Niche Modelling within P. hispanicus
We performed ecological niche modelling for each of the three identified lineages to obtain predictive maps of habitat suitability, and assess predictor relevance and niche divergence. The habitat suitability maps fitted the realized niche reasonably well, and the model omission error was only 13.7% with respect to the P. hispanicus presences cited in the official Spanish Atlas of Amphibians and Reptiles  (analysis based on 10 × 10 km resolution) and no sampling bias could be detected.
For all comparisons among the three P. hispanicus lineages, habitat suitability scores in the sampled populations were significantly different among lineages and highest in the lineage populations for which the distribution was modelled. These results indicate that lineages tend to differ in the optimal portions of their niches. According to the spatial prediction models, the mean temperature of driest quarter was one of the most important predictors of the observed distributions of the Central and the Western lineage. In contrast, mean temperature of wettest quarter, minimum temperature, and precipitation of coldest quarter were the most important predictors of the edwardsianus lineage's distribution. This pattern was in line with the finding that the edwardsianus lineage inhabited areas with lower vegetation cover on the generally warmer and drier eastern coast of the Iberian Peninsula. The Central lineage inhabited central peninsular habitats characterized by intermediate vegetation cover, precipitation and temperature in wettest quarter, and with the lowest minimum temperatures of coldest quarter and precipitation seasonality. The Western lineage lived in habitats with the highest vegetation cover, winter precipitation, precipitation seasonality, and winter minimum temperatures, and with the lowest temperatures during the wettest quarter, corresponding to the more humid and climatically more stable Western parts of the Iberian Peninsula.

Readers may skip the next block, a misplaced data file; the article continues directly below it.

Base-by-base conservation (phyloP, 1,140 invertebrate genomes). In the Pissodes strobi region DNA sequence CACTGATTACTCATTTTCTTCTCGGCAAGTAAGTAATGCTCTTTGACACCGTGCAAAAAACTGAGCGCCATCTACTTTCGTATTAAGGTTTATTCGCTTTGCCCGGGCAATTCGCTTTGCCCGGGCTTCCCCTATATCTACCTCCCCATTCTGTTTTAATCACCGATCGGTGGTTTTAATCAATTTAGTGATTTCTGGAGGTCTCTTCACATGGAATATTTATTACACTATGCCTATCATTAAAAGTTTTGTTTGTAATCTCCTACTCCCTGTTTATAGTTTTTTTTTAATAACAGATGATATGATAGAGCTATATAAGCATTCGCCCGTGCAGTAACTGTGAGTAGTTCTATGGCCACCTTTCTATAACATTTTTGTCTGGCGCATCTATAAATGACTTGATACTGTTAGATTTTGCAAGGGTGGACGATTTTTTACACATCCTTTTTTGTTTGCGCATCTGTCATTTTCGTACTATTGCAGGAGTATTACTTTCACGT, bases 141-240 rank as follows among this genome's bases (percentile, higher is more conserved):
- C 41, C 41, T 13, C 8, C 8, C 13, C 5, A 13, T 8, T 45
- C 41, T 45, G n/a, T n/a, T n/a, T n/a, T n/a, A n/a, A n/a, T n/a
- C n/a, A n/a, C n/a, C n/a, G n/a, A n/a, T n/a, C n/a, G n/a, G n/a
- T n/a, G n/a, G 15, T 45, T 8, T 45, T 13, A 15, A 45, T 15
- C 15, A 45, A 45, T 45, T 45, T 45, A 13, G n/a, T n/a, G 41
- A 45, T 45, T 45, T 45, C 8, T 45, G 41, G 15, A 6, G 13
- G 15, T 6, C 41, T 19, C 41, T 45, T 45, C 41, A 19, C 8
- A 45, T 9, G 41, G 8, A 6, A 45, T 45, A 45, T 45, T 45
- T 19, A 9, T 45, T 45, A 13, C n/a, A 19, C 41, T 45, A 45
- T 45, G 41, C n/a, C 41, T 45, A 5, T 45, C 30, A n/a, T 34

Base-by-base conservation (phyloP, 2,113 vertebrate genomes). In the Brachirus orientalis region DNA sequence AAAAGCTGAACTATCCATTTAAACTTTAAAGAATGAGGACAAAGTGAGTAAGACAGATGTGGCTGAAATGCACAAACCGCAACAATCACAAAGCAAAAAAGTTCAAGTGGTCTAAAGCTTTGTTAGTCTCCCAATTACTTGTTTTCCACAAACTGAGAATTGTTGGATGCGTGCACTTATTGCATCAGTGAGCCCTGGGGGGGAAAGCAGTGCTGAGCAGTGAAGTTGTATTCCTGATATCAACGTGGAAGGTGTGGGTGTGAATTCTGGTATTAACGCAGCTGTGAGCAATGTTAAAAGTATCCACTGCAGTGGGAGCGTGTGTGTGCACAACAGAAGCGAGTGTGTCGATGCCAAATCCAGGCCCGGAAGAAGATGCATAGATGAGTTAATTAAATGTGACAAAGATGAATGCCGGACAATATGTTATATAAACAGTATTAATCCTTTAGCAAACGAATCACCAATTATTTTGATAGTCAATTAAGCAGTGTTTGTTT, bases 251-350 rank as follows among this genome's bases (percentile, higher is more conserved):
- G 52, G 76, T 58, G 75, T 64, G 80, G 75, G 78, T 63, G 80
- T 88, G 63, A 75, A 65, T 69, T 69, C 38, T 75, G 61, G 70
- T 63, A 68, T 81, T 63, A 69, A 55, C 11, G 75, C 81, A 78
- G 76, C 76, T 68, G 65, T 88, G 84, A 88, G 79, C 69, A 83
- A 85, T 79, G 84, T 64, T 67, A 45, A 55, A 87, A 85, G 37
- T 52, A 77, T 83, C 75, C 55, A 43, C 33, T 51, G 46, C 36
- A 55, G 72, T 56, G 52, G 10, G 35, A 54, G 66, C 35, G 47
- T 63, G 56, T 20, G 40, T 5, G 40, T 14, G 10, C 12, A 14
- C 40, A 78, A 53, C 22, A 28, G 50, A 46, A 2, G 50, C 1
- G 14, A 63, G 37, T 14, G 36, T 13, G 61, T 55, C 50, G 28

We used different approaches to assess niche divergence between the three lineages, and analyses revealed the same overall pattern. Interpredictivity, differential model overprediction among hierarchical taxonomic groups, and the extent of geographic overlap of the model predictions, showed that the ecological niche of the Central lineage was most divergent, whereas ecological niches of the Western and edwardsianus lineages were more similar. Based on the reconstructed tree topologies and following the principle of parsimony, we can infer that the ancestor of the Central and edwardsianus lineages likely occupied a niche similar to that of its sister group, i.e. the Western lineage. Hence, niche divergence occurred during the evolution of the Central lineage.
There is suitable climatically suitable habitat for the edwardsianus lineage in the west of the Guadalquivir River, and suitable habitat was predicted for the Western lineage on the Eastern Iberian Peninsula (Figures 8a and 8c). The spatial predictions showed important overlap between the edwardsianus and the Western lineage on the southern and southwestern Iberian Peninsula (Figure 8e), where both lineages share potentially suitable ecological conditions on both sides of the Guadalquivir River. This suggests that a barrier between Málaga and the Guadalquivir River may prevent population mixing and led to vicariant diversification by impeding dispersal, from the betic uplift in the late Miocene/early Pliocene until the present. Earlier findings in amphibians (e.g. Discoglossus galganoi and D. jeanneae ) are in agreement with this hypothesis.